Credit: Michael Brosilow

First produced in 1960, The Caretaker is one of the early plays that, along with the likes of The Birthday Party and The Homecoming, established Harold Pinter as Pinterian. Its simple, strange tale of an old drifter called Davies and the two brothers who take him in has all the signature elements: menace, inertia, unwinnable games, sudden violence, and, most of all, opacity. Here, as elsewhere, Pinter maintains a sense of existential mystery, never lowering himself to the level of offering motivations. There are no motivations. Or justifications. Or exposition, either, for that matter. Characters have just enough past to make their present obscure, just enough emotion to make their gambits ambiguous. At some level we feel that their actions and reactions must make sense. But that feeling has less to do with observation than with desire.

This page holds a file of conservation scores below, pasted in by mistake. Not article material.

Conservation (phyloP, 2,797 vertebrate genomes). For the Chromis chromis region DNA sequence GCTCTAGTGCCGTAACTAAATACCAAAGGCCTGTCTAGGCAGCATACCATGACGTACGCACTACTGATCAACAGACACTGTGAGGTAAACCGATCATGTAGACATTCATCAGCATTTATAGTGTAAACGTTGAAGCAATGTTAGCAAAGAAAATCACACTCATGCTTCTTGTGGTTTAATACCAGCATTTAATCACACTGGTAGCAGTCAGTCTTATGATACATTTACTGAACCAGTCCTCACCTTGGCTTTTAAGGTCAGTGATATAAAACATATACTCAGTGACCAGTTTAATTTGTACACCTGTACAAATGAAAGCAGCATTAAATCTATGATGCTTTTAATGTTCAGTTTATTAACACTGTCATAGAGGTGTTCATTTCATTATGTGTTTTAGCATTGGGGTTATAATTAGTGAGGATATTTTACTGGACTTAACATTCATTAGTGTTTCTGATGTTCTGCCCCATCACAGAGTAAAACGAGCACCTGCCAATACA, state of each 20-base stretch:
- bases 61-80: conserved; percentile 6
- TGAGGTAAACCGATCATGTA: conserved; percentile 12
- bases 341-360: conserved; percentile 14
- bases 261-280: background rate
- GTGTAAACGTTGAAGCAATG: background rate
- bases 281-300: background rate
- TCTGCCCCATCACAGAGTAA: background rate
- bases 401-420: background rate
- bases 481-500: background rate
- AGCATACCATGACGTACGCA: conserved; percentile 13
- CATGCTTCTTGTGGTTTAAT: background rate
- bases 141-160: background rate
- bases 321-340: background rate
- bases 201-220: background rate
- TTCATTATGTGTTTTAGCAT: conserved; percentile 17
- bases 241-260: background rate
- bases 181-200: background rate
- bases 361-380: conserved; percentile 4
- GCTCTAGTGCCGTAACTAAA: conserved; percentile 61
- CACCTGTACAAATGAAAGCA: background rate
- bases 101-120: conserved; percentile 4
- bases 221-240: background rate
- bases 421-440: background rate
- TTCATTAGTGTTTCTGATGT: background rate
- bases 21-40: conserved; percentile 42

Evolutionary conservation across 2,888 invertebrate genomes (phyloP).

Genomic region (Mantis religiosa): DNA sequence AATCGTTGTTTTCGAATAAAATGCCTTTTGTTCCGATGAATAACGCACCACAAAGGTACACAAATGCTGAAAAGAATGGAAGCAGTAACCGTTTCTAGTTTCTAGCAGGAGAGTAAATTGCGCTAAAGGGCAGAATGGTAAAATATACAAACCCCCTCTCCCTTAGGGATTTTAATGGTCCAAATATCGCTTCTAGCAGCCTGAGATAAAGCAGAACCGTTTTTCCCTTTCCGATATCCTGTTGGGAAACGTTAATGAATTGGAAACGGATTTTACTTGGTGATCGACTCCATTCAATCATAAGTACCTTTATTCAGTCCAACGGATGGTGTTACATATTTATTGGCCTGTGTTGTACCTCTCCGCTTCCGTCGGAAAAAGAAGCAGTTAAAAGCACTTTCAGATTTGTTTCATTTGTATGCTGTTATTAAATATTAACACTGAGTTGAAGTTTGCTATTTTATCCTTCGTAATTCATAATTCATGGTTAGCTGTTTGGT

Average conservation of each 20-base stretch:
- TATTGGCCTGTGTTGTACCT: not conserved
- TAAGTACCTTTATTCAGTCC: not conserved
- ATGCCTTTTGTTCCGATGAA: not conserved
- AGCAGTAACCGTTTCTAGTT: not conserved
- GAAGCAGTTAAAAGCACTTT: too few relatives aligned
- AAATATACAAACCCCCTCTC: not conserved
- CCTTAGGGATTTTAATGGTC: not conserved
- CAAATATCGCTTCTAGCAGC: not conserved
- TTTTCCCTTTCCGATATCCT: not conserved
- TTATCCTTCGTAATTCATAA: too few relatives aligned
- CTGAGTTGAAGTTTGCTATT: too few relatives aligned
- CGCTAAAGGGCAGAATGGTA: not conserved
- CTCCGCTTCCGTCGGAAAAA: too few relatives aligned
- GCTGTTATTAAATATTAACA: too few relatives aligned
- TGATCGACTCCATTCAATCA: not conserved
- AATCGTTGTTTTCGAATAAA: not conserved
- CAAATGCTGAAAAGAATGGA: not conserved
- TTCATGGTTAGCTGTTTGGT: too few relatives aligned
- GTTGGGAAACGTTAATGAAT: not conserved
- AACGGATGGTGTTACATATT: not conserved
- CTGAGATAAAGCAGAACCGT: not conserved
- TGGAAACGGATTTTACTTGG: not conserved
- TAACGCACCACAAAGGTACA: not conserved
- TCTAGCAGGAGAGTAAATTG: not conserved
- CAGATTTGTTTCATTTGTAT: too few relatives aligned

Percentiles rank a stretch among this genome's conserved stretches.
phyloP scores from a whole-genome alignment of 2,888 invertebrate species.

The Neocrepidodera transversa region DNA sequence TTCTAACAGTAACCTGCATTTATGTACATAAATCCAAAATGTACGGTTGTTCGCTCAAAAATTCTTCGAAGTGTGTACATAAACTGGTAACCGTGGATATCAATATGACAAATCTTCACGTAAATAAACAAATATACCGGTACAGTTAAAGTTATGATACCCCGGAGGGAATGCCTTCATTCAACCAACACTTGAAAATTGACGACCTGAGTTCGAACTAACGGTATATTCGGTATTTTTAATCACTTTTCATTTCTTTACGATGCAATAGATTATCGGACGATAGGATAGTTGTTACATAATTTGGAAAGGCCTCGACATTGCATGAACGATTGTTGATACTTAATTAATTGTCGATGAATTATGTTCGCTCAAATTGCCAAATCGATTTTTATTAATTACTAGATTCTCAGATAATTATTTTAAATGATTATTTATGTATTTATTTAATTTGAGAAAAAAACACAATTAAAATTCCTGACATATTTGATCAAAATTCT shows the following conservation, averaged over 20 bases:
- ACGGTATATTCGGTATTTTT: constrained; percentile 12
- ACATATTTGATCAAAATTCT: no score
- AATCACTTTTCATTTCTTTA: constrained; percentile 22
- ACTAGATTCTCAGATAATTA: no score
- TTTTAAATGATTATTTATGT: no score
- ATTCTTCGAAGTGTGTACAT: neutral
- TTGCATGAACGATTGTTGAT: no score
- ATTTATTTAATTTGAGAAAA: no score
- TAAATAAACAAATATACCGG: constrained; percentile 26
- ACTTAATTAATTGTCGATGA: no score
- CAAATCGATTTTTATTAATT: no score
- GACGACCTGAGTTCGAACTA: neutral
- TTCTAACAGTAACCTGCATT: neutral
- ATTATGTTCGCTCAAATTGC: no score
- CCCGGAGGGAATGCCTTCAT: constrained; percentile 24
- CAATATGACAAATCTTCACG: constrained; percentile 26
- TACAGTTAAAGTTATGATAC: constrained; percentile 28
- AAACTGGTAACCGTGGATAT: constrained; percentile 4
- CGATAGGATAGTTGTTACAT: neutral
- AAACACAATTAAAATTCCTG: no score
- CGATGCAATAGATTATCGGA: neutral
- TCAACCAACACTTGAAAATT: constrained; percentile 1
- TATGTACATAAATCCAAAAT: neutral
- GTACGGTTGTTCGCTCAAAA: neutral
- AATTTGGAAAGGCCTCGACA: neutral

Ron OJ Parson’s production for Writers’ Theatre adds a bit of novelty to the mix: the brothers, Mick and Aston, aren’t white Englishmen as usual. They appear to be Anglo-Indian. This innovation discloses nothing, clarifies nothing. To the contrary, it deepens the mystery. Now, along with everything else, we have to wonder why they tolerate Davies’s racism.

Parson’s cast makes the discomfort compelling. Anish Jethmalani maintains a suggestive stillness as Aston. William J. Norris’s Davies is a classic: a stupid man who tries to be cunning. And Kareem Bandealy is a wild card as Mick, a bully who can push you into a corner then offer you salt from the glass shaker in his pocket.